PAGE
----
Some Rockford aldermen have opposed multi-year arts funding

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ROCKFORD — A three-year deal that will provide the Rockford Area Arts Council with $75,000 a year and a rent-free lease of the Shumway Building has divided the city council mostly along party lines.

Aldus. Chad Tuneberg, R-3, said Republican aldermen weren’t opposed to arts funding. But they wanted to demand that the Arts Council return to City Council every year for renewal.

Tuneberg argued that with economic uncertainty, high inflation and a looming pension crisis, the city must scrutinize financial deals “with a fine-toothed comb.” He opposed a multi-year agreement.

“It’s not a big amount, but the city is definitely under financial strain and with the economic environment looming right now, we need to take a very close look at our taxpayers’ money,” Tuneberg said. .

Public art:Rockford Area Arts Council grant will fund new public art

An amendment introduced by Tuneberg that would have required the city council to renew funding every year was defeated in a 9-3 vote on Monday. The three aldermen who opposed a multi-year deal were Republicans, including Tuneberg, Tim Durkee, R-1 and Frank Beach, R-10.

After the amendment was defeated, the three-year funding deal was finally approved unanimously by a 12-0 vote, including the three aldermen who initially opposed a multi-year deal.

Aldus. Mark Bonne, D-14, said the amendment would have gutted the agreement and “left it like an empty shell.”

“The reason for doing all of this is that the arts are economic development,” Bonne said.

Mayor Tom McNamara, whose sister Mary McNamara Bernsten is executive director of the Arts Council, backed the three-year deal. He said it will strengthen the arts organization’s ability to win grant funds that support culture in Rockford and the region.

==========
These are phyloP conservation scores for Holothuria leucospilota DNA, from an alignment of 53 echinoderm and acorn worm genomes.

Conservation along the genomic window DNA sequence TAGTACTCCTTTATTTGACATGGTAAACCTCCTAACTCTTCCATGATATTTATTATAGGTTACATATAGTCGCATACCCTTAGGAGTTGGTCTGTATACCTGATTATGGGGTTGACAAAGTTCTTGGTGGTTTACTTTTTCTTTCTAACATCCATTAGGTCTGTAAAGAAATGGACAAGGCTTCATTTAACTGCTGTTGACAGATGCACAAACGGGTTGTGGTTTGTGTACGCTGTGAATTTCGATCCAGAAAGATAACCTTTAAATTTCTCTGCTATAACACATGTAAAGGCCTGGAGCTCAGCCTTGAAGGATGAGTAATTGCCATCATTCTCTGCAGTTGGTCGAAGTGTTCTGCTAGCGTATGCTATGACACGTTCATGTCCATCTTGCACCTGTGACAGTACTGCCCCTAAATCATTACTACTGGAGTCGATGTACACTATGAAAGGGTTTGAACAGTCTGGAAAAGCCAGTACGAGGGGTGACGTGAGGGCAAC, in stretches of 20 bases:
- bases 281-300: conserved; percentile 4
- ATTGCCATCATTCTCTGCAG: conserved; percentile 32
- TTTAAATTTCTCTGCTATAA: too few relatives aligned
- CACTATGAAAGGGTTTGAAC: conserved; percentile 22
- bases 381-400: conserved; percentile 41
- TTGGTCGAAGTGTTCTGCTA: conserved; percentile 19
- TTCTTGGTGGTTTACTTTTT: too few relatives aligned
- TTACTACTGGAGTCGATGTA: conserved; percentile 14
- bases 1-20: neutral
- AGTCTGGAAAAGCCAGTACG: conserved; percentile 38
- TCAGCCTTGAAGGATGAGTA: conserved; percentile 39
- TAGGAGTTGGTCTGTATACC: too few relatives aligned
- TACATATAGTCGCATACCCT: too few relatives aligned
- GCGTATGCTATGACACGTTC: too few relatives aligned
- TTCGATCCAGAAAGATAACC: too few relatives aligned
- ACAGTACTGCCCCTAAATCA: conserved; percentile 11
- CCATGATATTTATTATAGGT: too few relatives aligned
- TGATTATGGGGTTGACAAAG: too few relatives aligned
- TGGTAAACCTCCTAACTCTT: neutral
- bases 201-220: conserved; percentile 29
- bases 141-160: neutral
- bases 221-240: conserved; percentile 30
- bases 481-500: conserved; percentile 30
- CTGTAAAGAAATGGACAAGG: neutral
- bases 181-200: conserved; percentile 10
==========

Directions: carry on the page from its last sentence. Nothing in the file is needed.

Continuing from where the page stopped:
McNamara said the Arts Council — a regional arts and culture umbrella organization that serves a four-county region — has been particularly successful in recent years. He noted that he had won a $150,000 federal grant to commission and install new permanent public art in underserved neighborhoods in Rockford.

“Giving them a better opportunity to get multi-year grants is really what this proposal is all about,” McNamara said. “It shows they have a three-year commitment and will be there.”

Aldus. Kevin Frost, R-4, broke with fellow Republicans in support of the multi-year deal. Frost, whose wife, Lisa Frost, and daughter, Libbie Frost, are artists, said the city supports the arts as an engine for cultural and economic development.

Frost said the city would have approved annual Arts Council funding every year, even without a multi-year agreement. And he agreed that the three-year commitment strengthens the organization’s ability to land larger grants that benefit Rockford.

He also noted that the deal includes an escape hatch. If financial circumstances worsen, the city may terminate the agreement and provide less or even no funding.

“They work with our school systems to encourage young people and promote and educate them about the arts, they present Art Scene twice a year,” Frost said. “So they’re doing great things for our community and I have no problem with that. It’s a token amount of money.”

Jeff Kolkey: (815) 987-1374; [email protected]; @jeffkolkey

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